A fastidious wasp cleans its antennae. Close up, wasps are quite beautiful creatures, at least I see them that way. However, I must confess that I am not sorry their numbers are down this year. It is so pleasant being able to eat outside without the constant attentions of the usual pesky band of vespula vulgaris. This shot is from last year.
This bizarre creature is called Gasteruption Jaculator. I kid you not! I posted some shots of this strange wasp last month, wrongly identifying it at the time as a type of sand digger wasp. I am grateful to afrenchgarden for the correct i.d.
They do look strange in flight. Well, I admit it, they look strange all the time! Strange, but harmless, to us. Not so, however, for solitary bees, on whom these wasps are parasitic. That long spike is an ovipositor, with which the female deposits eggs on the larvae of solitary bees. You can guess the rest.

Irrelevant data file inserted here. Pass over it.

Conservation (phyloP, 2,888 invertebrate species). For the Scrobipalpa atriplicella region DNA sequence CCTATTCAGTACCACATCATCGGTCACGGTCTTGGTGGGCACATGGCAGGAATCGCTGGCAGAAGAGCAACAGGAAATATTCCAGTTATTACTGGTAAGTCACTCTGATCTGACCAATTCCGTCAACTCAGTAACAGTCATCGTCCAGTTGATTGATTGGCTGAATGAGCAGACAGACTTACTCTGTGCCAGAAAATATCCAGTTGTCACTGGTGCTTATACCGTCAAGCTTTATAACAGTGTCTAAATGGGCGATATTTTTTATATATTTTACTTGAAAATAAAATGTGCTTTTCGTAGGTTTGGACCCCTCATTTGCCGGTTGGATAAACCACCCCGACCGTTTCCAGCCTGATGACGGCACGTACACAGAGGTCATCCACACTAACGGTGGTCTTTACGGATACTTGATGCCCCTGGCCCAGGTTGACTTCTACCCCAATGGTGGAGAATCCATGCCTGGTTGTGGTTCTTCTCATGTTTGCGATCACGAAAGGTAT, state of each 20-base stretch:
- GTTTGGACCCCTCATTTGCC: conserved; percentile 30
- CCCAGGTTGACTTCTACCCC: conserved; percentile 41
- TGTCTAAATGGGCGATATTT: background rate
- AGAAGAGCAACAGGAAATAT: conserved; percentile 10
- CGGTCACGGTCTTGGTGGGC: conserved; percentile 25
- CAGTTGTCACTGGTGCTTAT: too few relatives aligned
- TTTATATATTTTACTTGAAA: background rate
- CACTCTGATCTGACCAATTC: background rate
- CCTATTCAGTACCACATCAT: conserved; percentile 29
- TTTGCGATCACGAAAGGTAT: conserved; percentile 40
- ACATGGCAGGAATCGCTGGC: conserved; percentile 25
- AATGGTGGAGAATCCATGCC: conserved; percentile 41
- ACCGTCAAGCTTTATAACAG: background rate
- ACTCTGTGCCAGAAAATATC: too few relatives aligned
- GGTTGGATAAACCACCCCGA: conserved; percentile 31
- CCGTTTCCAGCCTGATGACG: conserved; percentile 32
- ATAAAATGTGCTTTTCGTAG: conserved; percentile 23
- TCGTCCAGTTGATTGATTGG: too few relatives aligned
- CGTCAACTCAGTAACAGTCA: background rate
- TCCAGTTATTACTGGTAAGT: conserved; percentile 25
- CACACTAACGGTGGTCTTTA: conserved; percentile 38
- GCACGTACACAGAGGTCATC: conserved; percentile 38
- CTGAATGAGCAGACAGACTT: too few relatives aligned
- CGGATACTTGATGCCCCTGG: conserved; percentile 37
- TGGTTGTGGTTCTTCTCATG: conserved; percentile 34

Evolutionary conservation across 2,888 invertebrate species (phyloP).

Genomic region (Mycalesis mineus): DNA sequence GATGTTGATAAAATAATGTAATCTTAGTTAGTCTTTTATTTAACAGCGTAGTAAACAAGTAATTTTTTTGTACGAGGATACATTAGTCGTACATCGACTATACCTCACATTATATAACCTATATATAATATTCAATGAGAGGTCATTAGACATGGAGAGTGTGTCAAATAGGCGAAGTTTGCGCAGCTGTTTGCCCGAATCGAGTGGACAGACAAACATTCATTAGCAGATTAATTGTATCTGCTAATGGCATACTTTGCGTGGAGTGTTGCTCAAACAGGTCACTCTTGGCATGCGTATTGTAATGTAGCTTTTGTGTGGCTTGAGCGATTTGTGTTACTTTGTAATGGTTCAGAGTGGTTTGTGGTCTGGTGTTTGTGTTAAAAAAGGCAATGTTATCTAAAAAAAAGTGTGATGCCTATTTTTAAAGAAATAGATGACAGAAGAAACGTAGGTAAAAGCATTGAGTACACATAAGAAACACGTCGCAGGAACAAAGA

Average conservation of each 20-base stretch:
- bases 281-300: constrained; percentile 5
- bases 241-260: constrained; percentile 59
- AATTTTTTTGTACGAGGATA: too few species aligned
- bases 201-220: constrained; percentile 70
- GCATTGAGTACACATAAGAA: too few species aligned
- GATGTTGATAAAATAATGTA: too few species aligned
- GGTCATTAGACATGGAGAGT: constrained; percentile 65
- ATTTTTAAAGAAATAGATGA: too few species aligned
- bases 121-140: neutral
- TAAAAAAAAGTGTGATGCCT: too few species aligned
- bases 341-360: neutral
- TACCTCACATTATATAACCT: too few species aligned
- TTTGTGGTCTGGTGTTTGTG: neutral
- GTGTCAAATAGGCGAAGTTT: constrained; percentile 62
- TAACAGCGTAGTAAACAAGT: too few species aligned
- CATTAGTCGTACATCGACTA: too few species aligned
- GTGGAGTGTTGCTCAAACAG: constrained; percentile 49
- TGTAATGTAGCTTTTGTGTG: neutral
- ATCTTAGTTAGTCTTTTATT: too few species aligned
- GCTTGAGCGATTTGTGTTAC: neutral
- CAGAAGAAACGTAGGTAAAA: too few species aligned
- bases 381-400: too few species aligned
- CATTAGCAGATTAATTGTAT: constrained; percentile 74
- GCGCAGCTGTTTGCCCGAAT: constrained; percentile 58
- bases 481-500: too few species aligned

For my earlier post on these weird critters, see here.
This bizarre creature is gasteruption jaculator. Whoever named it should be banned forthwith from all future namings. I am grateful to afrenchgarden for the I.D. I was wrongly was calling it a sand digger wasp. I have never seen one in my garden before this year. Yesterday I noticed one feeding on fennel pollen but was unable to get a decent shot before it flew away. So, today, I returned to the fennel plant at the same time of day and, low and behold, there it was. And I was delighted to be able to capture it in flight!
It is an elegant creature with its long spike looking not unlike a cigarette holder from the 1920s (or is that just me?). I am assuming this is the female. Her consort, a much smaller beast without cigarette holder, is below. (It’s a lousy shot, I know, but illustrative.)
For an earlier post on other wasps found in my garden, see here.